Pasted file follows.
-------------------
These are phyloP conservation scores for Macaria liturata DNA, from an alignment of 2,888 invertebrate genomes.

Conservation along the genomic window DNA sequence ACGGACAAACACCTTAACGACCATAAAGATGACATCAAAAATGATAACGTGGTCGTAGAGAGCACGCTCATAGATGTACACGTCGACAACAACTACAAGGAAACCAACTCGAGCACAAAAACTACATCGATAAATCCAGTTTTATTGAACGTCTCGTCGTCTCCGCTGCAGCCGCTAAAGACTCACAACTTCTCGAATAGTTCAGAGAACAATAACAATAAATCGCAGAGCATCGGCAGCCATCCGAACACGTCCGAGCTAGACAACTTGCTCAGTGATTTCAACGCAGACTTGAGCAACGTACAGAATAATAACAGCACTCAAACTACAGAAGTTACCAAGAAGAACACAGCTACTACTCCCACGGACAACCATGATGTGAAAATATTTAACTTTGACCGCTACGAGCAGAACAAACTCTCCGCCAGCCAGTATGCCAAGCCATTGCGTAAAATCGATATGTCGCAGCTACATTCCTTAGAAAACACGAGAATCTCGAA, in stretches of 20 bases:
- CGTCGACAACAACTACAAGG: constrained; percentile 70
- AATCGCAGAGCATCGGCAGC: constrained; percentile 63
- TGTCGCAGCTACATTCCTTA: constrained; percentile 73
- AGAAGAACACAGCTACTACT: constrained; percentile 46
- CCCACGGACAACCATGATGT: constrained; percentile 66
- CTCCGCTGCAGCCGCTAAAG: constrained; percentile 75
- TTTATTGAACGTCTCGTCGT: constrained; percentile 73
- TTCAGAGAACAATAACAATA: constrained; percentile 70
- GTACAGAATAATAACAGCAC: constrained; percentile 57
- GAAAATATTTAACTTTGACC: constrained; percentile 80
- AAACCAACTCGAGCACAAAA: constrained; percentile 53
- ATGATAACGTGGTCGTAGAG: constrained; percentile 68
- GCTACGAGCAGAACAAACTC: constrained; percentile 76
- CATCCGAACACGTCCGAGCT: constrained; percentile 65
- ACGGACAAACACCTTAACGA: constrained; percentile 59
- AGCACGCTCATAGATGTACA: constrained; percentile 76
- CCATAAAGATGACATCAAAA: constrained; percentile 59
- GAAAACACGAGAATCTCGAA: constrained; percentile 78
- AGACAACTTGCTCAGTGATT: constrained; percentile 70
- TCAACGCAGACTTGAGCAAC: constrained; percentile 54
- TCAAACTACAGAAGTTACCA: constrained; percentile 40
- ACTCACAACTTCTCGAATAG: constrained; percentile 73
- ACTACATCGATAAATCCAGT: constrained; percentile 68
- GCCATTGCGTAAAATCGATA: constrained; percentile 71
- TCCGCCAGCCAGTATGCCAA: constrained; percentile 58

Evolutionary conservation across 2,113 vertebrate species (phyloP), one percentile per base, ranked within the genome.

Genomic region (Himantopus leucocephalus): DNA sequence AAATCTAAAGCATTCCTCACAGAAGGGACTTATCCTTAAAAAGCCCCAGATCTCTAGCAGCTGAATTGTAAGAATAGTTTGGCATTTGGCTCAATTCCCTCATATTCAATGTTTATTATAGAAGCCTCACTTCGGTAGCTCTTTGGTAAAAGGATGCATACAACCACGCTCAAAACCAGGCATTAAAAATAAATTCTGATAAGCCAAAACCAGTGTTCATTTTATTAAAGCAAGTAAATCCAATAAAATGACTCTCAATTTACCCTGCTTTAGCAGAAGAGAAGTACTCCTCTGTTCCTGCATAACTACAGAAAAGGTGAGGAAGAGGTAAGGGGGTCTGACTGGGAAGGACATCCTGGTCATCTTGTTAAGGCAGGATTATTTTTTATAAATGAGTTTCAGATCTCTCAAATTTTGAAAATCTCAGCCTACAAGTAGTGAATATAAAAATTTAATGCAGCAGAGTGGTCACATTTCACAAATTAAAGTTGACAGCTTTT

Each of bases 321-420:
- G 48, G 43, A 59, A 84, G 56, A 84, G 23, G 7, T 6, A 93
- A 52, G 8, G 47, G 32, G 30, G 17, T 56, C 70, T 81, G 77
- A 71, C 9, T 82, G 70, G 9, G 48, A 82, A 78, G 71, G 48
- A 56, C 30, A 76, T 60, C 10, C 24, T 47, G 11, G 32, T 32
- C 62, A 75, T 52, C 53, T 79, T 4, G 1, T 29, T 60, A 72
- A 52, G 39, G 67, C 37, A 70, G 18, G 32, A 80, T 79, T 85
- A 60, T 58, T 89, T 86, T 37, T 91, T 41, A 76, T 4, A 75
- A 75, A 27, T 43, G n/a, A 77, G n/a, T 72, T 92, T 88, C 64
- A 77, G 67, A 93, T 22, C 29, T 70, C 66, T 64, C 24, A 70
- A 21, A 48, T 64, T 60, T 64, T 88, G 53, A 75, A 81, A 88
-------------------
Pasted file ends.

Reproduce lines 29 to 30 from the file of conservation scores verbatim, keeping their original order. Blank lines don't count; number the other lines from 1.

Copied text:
Genomic region (Himantopus leucocephalus): DNA sequence AAATCTAAAGCATTCCTCACAGAAGGGACTTATCCTTAAAAAGCCCCAGATCTCTAGCAGCTGAATTGTAAGAATAGTTTGGCATTTGGCTCAATTCCCTCATATTCAATGTTTATTATAGAAGCCTCACTTCGGTAGCTCTTTGGTAAAAGGATGCATACAACCACGCTCAAAACCAGGCATTAAAAATAAATTCTGATAAGCCAAAACCAGTGTTCATTTTATTAAAGCAAGTAAATCCAATAAAATGACTCTCAATTTACCCTGCTTTAGCAGAAGAGAAGTACTCCTCTGTTCCTGCATAACTACAGAAAAGGTGAGGAAGAGGTAAGGGGGTCTGACTGGGAAGGACATCCTGGTCATCTTGTTAAGGCAGGATTATTTTTTATAAATGAGTTTCAGATCTCTCAAATTTTGAAAATCTCAGCCTACAAGTAGTGAATATAAAAATTTAATGCAGCAGAGTGGTCACATTTCACAAATTAAAGTTGACAGCTTTT

Each of bases 321-420: